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Wednesday, April 27, 2011

These are not normal days

"These are not normal days, this is not a spring that comes around often, we haven't seen conditions like these since 1917," Mary-Kay Hicks, Texas Forest Service, said.

ODESSA, Texas — At least two homes have burned and a West Texas community near Odessa has been evacuated after new wildfires erupted in parts of the windswept, tinder-dry region.
Two fires prompted the evacuation of the 800-resident community of Pleasant Farms, about 12 miles south of Odessa. Reporters on the scene say two homes in the subdivision already have burned. No injuries have been reported.

Having a Plan:
One of the problems fire officials had in North Texas is that people in the fire's path refused to their homes.
Authorities say Central Texans need to be on alert for the threat of wildfire and need to have a plan just in case.
"We're in a good position because we have time to plan out, and figure out where you want to meet, where will you go, what will you take with you," Hicks said.

Local Public Safety officials may deem evacuation is necessary due to wildfires in your area. If asked to evacuate, please do so in a speedy and responsible manner.  Authorities do not ask you to leave if it is NOT in your best interest. They know how difficult a decision this is and how emotional it can be. PLEASE cooperate and NOW is the TIME TO PREPARE. The more you are READY, when the call comes to GO you are SET and you can get out of harms way.

I offer you these tips for those who evacuate.

Planning for Evacuation
·                       Ask your local Emergency Management Office about community evacuation plans.
·                       Learn proposed evacuation routes and locations of public shelters.
·                       If you do not have personal transportation, make arrangements with friends or your local government.
·                       Make a plan with family members for a destination if you have to leave your community.  In your planning, consider different scales of evacuation – neighborhood, town, county, etc.
·                       Assemble a Disaster Supply Kit.
·                       Keep your car fueled if evacuation seems likely.  Gas stations may be closed during an emergency, or unable to pump gas during power outages.
·                       Know how to shut off your home’s electricity, gas and water supplies at main switches and valves.

What to do if asked/told to evacuate
·                       Gather all persons in the house together.
·                       Household members outside the area may be advised not to return during an evacuation.  They may be directed to a reception center or mass care shelter where you can join them.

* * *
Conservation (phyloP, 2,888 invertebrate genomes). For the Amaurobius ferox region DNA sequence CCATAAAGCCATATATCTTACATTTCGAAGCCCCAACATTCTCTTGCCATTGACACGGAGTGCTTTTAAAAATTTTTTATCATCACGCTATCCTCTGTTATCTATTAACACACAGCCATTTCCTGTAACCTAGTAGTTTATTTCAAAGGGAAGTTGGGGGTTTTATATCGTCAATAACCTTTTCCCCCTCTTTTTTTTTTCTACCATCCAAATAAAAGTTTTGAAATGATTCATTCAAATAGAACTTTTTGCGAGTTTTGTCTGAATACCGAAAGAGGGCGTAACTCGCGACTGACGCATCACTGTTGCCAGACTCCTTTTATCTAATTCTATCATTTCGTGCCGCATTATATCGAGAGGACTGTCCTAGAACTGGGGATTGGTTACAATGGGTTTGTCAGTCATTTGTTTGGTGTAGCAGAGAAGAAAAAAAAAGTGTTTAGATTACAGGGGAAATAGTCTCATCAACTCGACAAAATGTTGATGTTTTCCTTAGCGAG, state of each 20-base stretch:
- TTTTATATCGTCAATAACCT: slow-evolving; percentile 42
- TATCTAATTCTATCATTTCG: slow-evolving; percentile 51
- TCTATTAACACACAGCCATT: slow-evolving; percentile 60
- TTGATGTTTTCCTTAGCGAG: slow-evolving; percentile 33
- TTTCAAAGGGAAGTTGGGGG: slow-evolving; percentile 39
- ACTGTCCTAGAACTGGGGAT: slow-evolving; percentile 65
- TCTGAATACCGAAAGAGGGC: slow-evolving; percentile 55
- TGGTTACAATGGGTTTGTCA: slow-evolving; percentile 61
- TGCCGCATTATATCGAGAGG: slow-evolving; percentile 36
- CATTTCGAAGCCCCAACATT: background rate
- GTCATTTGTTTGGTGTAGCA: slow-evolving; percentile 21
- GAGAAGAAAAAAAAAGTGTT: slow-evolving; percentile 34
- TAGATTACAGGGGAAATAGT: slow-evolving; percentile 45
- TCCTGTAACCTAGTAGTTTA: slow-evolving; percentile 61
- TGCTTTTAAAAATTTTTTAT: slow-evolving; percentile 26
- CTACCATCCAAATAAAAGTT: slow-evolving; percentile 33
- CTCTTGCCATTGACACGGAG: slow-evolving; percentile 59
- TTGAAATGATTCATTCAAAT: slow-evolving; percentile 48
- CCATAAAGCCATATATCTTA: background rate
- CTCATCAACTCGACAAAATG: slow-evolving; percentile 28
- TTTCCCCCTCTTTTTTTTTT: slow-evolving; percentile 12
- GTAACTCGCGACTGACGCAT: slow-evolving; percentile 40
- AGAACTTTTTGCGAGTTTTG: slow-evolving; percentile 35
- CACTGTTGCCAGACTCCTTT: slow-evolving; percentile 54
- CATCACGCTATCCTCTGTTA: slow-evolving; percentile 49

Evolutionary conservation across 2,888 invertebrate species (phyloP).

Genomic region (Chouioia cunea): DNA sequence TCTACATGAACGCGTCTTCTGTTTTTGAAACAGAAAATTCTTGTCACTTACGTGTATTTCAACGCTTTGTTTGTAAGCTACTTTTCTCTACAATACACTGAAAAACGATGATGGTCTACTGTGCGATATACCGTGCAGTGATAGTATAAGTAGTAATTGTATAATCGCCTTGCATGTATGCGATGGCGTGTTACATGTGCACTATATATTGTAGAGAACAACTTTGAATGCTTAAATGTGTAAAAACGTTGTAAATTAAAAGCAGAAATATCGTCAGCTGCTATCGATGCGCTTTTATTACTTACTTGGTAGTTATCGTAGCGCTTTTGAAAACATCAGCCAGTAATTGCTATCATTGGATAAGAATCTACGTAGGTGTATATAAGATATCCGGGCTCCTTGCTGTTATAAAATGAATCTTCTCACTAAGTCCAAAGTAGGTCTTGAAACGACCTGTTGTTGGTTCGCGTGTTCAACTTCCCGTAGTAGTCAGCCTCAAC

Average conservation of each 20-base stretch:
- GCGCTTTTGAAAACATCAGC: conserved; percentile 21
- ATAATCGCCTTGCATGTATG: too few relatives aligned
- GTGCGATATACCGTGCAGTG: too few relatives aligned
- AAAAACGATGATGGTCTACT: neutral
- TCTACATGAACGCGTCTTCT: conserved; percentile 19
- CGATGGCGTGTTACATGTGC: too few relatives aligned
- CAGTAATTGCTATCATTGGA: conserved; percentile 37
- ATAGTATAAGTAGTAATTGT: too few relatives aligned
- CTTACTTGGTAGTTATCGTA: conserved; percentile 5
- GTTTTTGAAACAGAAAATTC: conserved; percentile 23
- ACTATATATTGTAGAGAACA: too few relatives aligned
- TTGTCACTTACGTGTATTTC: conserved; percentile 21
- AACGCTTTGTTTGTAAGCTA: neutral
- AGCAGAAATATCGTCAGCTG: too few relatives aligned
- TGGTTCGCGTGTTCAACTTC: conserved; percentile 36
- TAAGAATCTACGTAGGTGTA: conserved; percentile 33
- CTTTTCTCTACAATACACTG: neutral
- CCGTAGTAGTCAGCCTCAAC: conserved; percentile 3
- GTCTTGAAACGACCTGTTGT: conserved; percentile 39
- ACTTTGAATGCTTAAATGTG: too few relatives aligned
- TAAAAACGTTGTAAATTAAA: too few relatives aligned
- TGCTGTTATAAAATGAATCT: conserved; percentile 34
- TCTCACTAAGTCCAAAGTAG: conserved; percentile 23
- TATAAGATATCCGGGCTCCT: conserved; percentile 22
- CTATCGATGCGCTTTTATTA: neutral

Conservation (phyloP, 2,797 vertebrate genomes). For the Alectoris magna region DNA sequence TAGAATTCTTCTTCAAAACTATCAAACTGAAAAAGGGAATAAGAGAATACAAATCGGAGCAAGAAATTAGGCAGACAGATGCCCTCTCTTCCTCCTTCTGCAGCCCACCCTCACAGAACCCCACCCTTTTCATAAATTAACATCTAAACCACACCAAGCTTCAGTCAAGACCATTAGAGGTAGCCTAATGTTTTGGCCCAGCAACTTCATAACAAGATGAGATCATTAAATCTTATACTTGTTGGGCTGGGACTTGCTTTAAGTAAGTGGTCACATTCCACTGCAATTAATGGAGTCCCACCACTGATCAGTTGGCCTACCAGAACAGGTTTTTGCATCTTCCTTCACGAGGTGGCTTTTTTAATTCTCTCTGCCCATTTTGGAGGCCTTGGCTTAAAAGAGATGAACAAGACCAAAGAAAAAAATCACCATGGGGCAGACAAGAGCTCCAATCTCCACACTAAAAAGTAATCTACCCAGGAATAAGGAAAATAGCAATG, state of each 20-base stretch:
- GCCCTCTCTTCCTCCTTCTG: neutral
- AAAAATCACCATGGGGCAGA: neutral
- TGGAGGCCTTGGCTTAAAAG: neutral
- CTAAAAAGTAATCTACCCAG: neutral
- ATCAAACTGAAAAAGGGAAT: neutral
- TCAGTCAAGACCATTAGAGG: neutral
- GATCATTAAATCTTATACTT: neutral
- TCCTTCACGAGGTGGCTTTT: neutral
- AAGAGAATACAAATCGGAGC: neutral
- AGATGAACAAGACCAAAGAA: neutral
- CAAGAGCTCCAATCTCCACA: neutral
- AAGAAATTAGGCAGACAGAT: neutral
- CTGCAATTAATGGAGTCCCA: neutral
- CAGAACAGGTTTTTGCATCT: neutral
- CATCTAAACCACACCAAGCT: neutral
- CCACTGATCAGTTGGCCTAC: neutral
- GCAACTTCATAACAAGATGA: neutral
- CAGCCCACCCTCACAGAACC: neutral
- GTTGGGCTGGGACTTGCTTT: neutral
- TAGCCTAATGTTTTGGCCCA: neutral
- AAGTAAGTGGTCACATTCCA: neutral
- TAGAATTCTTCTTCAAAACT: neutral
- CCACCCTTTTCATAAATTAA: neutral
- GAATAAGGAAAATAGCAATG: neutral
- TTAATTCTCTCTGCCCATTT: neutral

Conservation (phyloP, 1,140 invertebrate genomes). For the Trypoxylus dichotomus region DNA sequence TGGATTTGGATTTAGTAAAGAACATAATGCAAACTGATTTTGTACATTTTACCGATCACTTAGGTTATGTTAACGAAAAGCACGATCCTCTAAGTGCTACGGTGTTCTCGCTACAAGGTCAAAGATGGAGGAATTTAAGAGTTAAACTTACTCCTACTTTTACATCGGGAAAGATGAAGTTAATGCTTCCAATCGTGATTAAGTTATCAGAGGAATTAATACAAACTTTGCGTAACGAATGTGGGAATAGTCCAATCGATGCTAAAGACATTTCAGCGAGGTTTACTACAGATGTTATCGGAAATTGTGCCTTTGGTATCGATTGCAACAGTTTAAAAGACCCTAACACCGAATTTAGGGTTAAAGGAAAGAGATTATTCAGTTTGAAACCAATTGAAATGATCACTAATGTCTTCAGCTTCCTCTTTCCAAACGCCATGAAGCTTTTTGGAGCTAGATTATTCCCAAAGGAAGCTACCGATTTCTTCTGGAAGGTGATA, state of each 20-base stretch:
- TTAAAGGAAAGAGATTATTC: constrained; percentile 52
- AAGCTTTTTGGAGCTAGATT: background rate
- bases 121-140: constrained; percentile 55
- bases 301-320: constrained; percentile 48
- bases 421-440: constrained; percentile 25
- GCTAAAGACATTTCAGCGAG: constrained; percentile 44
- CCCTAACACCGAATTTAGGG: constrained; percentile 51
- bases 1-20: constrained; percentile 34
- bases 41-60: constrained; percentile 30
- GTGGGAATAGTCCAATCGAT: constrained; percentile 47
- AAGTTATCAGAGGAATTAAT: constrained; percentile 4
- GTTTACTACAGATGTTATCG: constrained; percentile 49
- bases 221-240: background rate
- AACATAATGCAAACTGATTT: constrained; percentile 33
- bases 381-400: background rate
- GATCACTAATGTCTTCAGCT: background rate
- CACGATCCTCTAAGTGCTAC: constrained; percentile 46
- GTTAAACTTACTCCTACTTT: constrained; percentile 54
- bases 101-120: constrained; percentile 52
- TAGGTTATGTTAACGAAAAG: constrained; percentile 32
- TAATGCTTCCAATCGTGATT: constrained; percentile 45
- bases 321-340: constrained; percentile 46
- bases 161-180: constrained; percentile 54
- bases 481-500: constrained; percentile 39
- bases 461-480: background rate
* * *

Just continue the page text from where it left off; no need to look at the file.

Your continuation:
·                       Do not call your local fire or police departments for information.  Emergency workers will need their lines for emergency use. 
·                       Stay tuned to your Emergency Alert System radio station or local AM radio station. I say AM because they usually have a more continuous news reporting of an emergency.
·                       Turn off lights and unnecessary appliances.
·                       Close and lock windows and doors.
·                       Check with neighbors to see if they need assistance.  Offer to share transportation.
·                       Let others know where you are going.
·                       If you need a ride, try to get one with neighbors or contact your local Emergency Management Office.
·                       If you have livestock, shelter them.  Leave them at least a three-day supply of stored feed and water that has been protected from possible contamination.

How to travel
·                       Keep the car radio tuned to an Emergency Alert System station.
·                       Be aware of designated evacuation routes.
·                       Avoid routes that are anywhere near the fire, you DON’T need to get a closer look.

What to take with you
Essential items.  You may be away from home for a few hours to a few days.
·                       Clothing for several days.
·                       Toilet articles (Soap, toothbrush, toothpaste, shampoo, etc.)
·                       Prescription medicines, medical equipment and important medical records.
·                       Special dietary foods.
·                       Baby supplies.
·                       Blankets, pillows, and towels (if you plan on staying at a Public Mass Care Shelter).
·                       Identification and important papers.
·                       Checkbook, credit card and cash.
·                       Your cell phone AND charger. Now might be a good time to get that compact charging battery, many are no bigger than a pack of cigarettes and cost less than $20 and can charge your cell a couple of times..

About your pets
·                       Only seeing-eye dogs and other service animals will be allowed inside most reception centers and mass care shelters.
·                       In many communities, shelters have plans to accommodate pets, check out the restrictions BEFORE you need to know..
·                       Make plans ahead of time to take your pet to stay at relatives, friends or a kennel outside the affected area.
·                       Know pet-friendly hotels and motels.
·                       Prepare an emergency kit for your pets; include collars & leashes, a three-day supply of food, bowls, litter boxes, photographs, and a week’s supply of medications that your pet may be taking.
·                       Make sure your pets wear collars with current license and rabies tags, and identification tags that include information on where you will be staying during the emergency.
·                       Use a pet carrier for each of your pets to make transportation easier.


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